Our Haute Maurienne Off Piste Skiing Holiday is the perfect choice, if you are tired of skiing tracked out snow in bigger resorts. Very few off piste skiers visit this area – there’s plenty of great north facing terrain that remains untracked for days, as well as lovely day touring. If the snow comes from the East, you can also drive through the Frejus Tunnel to find fresh powder in Italy.
Please visit our Covid-19 Ski Information page for Covid FAQs, details of our new participation requirements, travel advice and what to expect on your trip.
This is an excellent early season off piste skiing, lift assisted and day touring area, with plenty of good quality powder descents and very few other off piste skiers about. During the week we stay at a comfortable Hotel in the Haute Maurienne valley, which offers a warm welcome and skiing to the door. Due to the nature and variety of terrain, off piste skiing and touring is possible in the area in most weather and snow conditions.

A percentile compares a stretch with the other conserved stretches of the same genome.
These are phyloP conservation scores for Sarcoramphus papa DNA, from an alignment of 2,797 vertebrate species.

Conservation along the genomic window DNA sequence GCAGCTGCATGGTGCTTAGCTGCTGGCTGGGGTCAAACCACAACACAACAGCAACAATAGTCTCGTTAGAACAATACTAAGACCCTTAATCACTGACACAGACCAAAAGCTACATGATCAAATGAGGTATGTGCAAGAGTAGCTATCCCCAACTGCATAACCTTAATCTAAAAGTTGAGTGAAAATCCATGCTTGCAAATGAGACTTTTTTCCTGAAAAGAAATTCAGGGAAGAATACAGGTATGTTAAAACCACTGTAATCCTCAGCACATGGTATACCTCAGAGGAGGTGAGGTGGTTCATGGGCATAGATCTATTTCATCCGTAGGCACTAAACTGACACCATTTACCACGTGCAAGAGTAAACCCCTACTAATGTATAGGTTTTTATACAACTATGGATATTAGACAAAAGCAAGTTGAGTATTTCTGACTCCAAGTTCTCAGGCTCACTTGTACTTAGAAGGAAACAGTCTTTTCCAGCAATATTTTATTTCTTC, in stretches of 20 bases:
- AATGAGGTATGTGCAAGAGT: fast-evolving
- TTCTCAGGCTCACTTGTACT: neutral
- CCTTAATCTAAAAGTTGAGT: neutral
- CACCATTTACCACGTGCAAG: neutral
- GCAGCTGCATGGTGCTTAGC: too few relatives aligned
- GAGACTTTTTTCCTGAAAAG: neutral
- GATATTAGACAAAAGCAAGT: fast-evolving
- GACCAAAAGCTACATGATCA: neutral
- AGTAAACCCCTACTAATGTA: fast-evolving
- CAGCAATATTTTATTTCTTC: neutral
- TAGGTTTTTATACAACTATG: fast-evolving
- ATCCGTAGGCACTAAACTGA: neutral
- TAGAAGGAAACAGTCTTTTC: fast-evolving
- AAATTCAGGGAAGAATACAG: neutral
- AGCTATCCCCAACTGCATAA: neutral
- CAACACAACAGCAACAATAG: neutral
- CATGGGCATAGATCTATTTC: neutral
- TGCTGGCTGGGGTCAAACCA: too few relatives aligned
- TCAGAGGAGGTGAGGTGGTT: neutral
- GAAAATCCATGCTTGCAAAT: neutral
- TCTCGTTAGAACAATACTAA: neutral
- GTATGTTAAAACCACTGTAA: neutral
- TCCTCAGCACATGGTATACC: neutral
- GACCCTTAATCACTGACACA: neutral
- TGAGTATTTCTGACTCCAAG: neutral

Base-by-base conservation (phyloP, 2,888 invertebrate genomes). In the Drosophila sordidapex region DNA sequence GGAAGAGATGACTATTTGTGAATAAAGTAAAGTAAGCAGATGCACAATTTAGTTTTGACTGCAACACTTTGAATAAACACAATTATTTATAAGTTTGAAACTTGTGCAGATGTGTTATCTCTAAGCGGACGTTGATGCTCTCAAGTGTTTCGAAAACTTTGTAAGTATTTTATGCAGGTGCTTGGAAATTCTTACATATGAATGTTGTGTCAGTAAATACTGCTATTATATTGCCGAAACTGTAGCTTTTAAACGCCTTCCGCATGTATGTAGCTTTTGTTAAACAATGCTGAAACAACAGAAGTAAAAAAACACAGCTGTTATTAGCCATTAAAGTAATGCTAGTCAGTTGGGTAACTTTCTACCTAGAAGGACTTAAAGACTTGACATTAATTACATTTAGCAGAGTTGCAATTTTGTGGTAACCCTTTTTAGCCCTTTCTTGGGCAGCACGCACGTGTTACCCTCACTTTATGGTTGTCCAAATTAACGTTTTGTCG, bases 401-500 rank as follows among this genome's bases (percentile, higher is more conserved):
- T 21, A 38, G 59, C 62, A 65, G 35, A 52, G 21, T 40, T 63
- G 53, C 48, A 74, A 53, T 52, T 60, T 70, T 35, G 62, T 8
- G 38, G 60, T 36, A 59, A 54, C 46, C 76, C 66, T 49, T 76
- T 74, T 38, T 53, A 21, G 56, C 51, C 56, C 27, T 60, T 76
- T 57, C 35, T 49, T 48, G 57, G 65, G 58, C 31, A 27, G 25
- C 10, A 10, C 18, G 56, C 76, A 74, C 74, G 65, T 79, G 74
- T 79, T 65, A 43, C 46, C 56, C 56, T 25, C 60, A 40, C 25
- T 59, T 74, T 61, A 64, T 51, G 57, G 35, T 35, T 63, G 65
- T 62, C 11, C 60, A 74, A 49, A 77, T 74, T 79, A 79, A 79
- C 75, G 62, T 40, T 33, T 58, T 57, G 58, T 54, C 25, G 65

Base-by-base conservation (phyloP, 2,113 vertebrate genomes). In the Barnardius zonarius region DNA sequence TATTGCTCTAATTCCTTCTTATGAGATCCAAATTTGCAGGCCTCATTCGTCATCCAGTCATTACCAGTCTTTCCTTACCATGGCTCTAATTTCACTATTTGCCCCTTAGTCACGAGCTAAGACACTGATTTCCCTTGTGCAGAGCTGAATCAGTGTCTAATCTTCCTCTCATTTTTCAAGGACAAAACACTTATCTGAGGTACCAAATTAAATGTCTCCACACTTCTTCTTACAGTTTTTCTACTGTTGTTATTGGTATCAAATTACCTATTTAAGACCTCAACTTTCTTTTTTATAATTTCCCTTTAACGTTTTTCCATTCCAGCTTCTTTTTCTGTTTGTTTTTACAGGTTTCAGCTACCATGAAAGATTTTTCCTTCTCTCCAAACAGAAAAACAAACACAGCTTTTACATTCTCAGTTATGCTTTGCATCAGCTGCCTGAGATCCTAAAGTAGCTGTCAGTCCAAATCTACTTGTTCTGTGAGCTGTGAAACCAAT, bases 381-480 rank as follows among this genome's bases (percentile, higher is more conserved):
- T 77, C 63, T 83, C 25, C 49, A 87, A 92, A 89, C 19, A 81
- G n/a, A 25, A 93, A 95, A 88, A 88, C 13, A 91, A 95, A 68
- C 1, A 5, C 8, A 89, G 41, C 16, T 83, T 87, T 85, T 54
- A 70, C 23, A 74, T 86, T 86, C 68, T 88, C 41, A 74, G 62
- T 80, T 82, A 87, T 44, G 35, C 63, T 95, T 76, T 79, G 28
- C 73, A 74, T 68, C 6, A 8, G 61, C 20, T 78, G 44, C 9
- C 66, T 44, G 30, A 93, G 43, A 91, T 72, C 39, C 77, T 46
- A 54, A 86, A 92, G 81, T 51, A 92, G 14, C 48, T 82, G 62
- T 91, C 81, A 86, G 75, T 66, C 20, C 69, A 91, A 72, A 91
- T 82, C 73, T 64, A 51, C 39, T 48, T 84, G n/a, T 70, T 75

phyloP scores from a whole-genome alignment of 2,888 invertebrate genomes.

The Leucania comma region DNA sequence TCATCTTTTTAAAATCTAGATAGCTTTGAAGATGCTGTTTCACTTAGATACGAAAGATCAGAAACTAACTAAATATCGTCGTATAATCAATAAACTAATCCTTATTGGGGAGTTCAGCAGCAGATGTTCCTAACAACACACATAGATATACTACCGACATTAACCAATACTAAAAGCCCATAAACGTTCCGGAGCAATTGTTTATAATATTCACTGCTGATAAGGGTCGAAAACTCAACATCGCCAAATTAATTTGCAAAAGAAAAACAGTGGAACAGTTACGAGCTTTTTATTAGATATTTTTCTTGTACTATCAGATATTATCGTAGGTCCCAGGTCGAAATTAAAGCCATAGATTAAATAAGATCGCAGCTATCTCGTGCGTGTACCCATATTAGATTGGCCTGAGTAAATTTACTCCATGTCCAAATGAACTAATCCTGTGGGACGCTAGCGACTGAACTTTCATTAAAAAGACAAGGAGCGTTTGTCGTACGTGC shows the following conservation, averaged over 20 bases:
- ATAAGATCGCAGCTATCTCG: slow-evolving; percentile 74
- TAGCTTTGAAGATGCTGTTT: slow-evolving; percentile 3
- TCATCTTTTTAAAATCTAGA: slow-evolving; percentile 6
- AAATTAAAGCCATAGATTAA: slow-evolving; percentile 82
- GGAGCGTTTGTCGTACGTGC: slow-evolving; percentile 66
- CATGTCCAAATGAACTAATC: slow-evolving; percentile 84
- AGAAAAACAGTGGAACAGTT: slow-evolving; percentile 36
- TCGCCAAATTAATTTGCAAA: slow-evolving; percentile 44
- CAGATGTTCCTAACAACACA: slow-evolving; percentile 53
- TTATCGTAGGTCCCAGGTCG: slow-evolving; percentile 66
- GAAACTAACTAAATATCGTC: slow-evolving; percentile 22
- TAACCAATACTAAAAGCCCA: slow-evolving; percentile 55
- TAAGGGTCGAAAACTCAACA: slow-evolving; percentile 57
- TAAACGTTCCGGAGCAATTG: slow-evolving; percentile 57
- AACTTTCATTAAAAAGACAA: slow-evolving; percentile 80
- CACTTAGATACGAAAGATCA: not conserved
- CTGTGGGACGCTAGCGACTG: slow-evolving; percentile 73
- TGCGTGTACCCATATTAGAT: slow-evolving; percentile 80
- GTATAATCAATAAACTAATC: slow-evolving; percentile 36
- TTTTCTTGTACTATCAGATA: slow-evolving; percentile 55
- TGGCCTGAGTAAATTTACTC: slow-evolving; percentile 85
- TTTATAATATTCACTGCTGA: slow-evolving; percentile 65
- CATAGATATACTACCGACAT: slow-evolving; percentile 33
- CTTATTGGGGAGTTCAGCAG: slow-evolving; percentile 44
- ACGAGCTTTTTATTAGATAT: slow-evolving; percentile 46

This is an intermediate level trip. To take part you should be at Fitness Level 2 and Tech Level 3 (see our Fitness/Experience guidelines below). Touring experience is useful but not essential – coaching can be provided at the start of the week. Type of ascent: we use 90% uplift and 10% skinning on this week.
One IFMGA guide skiing with 6 clients.
Included in price
- 6 days of guiding
- All guides expenses
- 7 nights accommodation including breakfast
- Transport during the course
Excluded from price (see course factsheet for extra cost estimates)
- Lunches and drinks
- Evening meals
- Travel to resort
- Equipment hire
Our meeting point and base for the week is the comfortable Hotel Saint Charles in Lanslebourg Mont Cenis. Rooms are provided on a twin (or occasionally triple) sharing basis, but if you wish to book a single room please let us know at the time of booking and we will confirm availability. Hotel details can be found on our Accommodation page.
Travel to the Haute Maurienne. Evening Briefing – your guide will run through kit checks and safety routines, as well as hand out any rental equipment, before going on to discuss the current weather and mountain conditions and how these affect our plans. We’ll have maps and guidebooks of the area to show you, so if you’ve any further questions or last minute requests, then this is the ideal time to bring them up.